Monica Williams

Assistant Professor
Criminal Justice Department

Faculty Advisor
Community Engaged Leaders Community Research Team

Ph.D. 2013, University of California, Davis

Email (preferred):
Phone: (801) 626-6231

Curriculum Vitae

Interest Areas

Law & society, community and societal responses to sex offenders, social control, policing

Current Research

  • "Constructing Hysteria: Legal Signals as Producers of Siting Conflicts over Sexually Violent Predatory Placements." Forthcoming. Law & Social Inquiry.
    • Sexually violent predator (SVP) statutes define some sex offenders as dangerous enough to be segregated from society, but then require their release into local communities. This article examines how decision makers and community members interpret and respond to this inherent contradiction during disputes over SVP placements. The article departs from traditional moral panic explanations of reactions to sex offenders by linking literature on local siting conflicts to insights from legal mobilization studies in order to understand the origins and features of community opposition to sex offenders. Data from three case studies of SVP placements in California suggest that interpretations of what I call legal signals, or implicit messages embedded in state laws, produced these conflicts. The findings shed new light on the role of law in siting conflicts and collective action by explaining how state laws facilitate communities’ exclusion from siting decisions, encourage local opposition, and disempower already marginalized communities.
  • "Contextualizing Community Crime Control: Race, Geography, and Configurations of Control in Four Communities." With Andrea Leverentz. Forthcoming. Criminology.
    • Criminology and urban sociology have long standing interests in how neighborhoods and communities respond to and control crime. We build on the literature on social disorganization, collective efficacy, and new parochialism to develop a framework that explains how and why communities respond differently to crime. We draw on comparative ethnographic and interview data on responses to crime in four communities in two states. We find that the intersections of racial composition, geography, and crime narratives in each place contributed to distinct community responses to crime. Analyzing these dynamics across the four sites, we propose three types of parochial-public partnerships that communities use to respond to crime: public alliances that rely primarily on public forms of control, tentative parochial-public partnerships that rely on tenuous connections with public institutions, and grassroots engagement with public institutions. We explain the emergence of these three approaches as patterned responses rooted in characteristics of local contexts, including racial composition and geographic isolation.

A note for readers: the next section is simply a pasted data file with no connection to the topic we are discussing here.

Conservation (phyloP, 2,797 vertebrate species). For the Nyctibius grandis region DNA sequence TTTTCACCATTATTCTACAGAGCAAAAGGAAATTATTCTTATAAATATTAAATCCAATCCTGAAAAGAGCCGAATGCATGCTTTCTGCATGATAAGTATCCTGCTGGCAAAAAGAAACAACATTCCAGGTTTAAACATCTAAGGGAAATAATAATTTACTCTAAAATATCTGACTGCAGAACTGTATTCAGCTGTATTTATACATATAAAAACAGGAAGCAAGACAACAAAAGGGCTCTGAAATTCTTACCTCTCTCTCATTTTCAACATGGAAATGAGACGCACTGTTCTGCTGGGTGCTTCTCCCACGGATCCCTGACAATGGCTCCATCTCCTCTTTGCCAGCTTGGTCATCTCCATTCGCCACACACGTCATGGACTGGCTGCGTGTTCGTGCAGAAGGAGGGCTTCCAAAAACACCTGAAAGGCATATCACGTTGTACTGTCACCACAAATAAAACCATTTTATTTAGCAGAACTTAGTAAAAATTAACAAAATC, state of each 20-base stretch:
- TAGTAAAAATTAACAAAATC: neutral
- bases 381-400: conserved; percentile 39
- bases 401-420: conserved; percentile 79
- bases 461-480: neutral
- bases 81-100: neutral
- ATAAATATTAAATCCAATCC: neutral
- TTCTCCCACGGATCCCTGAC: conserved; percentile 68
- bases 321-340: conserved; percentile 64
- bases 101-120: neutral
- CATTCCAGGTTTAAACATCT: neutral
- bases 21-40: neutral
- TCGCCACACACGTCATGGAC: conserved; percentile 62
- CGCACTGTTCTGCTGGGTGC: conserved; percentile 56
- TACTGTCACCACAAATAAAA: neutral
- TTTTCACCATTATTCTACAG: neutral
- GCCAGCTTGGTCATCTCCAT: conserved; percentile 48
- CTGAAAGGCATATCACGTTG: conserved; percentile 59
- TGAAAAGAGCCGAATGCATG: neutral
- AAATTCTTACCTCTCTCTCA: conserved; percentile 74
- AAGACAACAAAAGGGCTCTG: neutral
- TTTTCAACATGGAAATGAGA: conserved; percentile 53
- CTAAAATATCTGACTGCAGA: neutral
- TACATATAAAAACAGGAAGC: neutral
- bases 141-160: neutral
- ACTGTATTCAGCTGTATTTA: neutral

• Book manuscript: No Good Place: Community Activism and the Sex Offender Housing Dilemma. Under contract at NYU Press.
    • No Good Place is a study of variation in community responses to sex offenders. Popular accounts of reactions to sex offenders suggest a nation of vigilantes, but responses to sex offenders often involve collective campaigns that target political and criminal justice systems rather than individual offenders. No Good Place draws on data from case studies of three California communities to examine how local political and legal contexts contribute to variation in community responses to violent sex offenders. I argue that communities’ orientations to political and legal authority, which stem from historical and contemporary relationships between communities and local political structures, politicians, law enforcement, and the courts, contribute to community response strategies. These findings suggest a new perspective on community responses to sex offenders as a contemporary form of civic engagement. When published, the book will inform debates over community members’ involvement in decision-making about sex offender reintegration. More broadly, by showing how relationships between communities and formal institutions contribute to response strategies, the book will enhance scholarly understanding of the local roots of responses to crime, legal and political mobilization, and collective action.